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Original scientific paper

The International Basis of the Position of Croats in Hungary

Budislav Vukas ; Faculty of Law, University of Zagreb, Zagreb, Croatia

Full text: croatian pdf 2.599 Kb

page 433-443

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The disappearance of fictional post-war unity and harmony in countries of East Europe has dramatically indicated a large number of practically unsolvable problems in multiethnic societies in this part of our continent. At the time of the last great alteration of the political map of Europe – after the First World War – the possibility of consequently carrying out the principle of self-determination of peoples and creating national states, stimulated the victorious great powers to impose, in this part of Europe (and in some neighbouring states), an international system of protection for ethnic, religious and linguistic minorities, under the auspices of the League of Nations. Although it was itself subjugated to this system (by the Trianon peace treaty), due to a large number of Magyars in neighbouring countries, Hungary was among the few countries that advocated for a renewal of the pre-war system within the framework of the United Nations. However, the new international organisation concerned itself primarily with human rights and the abolishment of discrimination, feeling that this was enough for the protection of the special rights of members of minorities. Nevertheless, the body of special rights in international law, which provides protection for minorities, has gradually grown. All these general rules were obligatory both for Hungary and Yugoslavia, and were applied to both the Croatian minority in Hungary and Magyars in Yugoslavia. Among international treaties, the most significant was the International Pact concerning Citizen and Political Rights, but also the conventions adopted by some specialised institutions (UNESCO, the International Labour Organisation). There are attempts to modify existing norms of international customary law in a special Declaration of the rights of minorities, which is – on the basis of a Yugoslav draft – being formulated by the Commission for Human Rights of the United Nations (the first reading of the draft was in March 1990). For Croats in Hungary (and Magyars in Yugoslavia) bilateral relations and agreements between the two countries are especially important, above all programmes regarding their scientific, educational and cultural co-operation, in which many documents concern especially members of minorities. At a time of disturbing interethnic confrontations in the countries of East and South Europe, the European continent is expressing an ever more united intent to prevent violation of human rights – including rights of minorities and their members. The Vienna meeting of the Conference for Security and Cooperation in Europe implemented an effective mechanism of monitoring the respect of human rights, whereas a new and encouraging step can be seen in the wish of Yugoslavia and Hungary to enter the European Council – a regional organisation with a forty-year tradition of effective international legal control in upholding the respect of citizen and political rights.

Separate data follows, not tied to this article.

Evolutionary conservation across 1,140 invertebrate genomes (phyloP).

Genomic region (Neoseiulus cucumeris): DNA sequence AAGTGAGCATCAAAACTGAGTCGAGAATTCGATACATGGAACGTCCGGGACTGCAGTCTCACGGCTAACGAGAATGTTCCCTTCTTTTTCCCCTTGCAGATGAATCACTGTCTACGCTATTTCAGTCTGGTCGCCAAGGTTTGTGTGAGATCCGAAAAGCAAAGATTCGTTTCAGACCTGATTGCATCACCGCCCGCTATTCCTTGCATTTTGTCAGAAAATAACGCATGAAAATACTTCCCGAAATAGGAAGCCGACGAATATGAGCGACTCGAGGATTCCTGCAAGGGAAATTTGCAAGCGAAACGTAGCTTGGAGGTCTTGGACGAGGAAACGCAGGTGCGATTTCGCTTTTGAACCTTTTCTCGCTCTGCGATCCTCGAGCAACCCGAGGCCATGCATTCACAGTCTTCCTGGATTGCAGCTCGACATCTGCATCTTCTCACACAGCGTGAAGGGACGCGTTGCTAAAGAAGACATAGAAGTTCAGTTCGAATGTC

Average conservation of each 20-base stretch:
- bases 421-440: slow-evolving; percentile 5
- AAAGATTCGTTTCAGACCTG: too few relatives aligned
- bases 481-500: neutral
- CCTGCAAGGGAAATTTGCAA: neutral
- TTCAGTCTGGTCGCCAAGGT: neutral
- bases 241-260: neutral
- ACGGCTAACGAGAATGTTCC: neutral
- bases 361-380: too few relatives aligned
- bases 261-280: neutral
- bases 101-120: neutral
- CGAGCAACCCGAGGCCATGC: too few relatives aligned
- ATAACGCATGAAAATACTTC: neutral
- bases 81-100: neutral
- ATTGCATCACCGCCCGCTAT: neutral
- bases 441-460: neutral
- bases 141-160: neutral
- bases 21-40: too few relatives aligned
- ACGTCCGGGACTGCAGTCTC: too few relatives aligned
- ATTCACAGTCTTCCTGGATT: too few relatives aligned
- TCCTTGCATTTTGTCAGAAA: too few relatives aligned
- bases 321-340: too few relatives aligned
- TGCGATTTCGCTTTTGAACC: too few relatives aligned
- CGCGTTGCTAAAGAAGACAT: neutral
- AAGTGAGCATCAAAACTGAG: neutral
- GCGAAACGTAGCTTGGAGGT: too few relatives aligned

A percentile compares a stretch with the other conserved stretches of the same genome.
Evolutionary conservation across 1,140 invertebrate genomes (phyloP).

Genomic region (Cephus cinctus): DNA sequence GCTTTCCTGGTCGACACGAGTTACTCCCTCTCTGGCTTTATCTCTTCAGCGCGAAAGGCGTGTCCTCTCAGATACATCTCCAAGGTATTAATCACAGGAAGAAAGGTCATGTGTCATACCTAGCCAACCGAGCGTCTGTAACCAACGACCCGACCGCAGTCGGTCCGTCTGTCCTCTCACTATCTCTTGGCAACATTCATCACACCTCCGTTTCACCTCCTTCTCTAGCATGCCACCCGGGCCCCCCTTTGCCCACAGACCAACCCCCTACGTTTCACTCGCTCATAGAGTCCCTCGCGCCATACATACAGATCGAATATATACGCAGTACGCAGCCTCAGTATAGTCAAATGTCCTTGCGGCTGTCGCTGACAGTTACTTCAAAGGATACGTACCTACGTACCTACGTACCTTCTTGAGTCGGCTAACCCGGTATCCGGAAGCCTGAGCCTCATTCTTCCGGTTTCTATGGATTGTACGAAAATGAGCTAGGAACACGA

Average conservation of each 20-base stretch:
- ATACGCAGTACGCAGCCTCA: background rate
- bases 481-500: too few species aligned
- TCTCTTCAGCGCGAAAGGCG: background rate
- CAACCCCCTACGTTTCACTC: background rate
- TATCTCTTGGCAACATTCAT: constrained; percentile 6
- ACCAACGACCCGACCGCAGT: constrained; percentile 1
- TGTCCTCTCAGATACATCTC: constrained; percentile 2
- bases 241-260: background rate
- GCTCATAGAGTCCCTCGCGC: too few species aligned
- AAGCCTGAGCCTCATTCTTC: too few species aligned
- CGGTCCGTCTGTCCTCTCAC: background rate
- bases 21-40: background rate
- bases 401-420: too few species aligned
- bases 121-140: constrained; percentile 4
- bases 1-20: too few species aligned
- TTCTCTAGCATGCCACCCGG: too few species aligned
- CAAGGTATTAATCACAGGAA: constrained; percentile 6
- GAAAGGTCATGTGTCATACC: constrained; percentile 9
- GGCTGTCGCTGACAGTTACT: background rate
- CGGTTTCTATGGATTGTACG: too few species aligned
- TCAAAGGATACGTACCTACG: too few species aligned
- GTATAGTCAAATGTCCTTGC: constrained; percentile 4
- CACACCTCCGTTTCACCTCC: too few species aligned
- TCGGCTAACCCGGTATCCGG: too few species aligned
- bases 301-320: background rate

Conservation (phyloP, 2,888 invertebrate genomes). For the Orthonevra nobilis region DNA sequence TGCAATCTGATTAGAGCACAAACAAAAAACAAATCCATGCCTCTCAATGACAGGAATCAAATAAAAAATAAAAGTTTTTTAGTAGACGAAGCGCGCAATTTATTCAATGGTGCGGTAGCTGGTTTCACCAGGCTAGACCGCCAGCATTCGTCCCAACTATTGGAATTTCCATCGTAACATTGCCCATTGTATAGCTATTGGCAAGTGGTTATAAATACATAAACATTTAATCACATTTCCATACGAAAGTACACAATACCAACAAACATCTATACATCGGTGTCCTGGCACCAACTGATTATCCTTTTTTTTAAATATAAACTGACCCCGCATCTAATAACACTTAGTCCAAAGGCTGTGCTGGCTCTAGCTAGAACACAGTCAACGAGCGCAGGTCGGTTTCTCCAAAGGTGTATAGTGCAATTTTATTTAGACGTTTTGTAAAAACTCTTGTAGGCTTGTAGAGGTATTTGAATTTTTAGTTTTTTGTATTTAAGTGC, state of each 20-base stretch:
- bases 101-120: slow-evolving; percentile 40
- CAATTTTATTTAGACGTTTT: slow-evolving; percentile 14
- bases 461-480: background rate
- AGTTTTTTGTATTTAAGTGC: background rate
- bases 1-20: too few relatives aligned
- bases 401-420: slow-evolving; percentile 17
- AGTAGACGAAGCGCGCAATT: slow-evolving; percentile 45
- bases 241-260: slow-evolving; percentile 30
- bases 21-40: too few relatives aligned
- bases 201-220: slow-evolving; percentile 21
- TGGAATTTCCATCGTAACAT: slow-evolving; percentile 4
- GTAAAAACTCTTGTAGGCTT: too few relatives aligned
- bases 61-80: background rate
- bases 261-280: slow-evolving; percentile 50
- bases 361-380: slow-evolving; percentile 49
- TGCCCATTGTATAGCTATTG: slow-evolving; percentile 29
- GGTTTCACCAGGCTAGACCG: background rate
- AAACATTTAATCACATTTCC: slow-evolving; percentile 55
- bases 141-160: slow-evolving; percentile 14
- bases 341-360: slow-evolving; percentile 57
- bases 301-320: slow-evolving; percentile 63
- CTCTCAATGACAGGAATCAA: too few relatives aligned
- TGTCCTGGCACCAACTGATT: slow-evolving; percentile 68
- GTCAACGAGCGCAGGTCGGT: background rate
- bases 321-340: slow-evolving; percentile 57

minority; Croats; Hungary; United Nations

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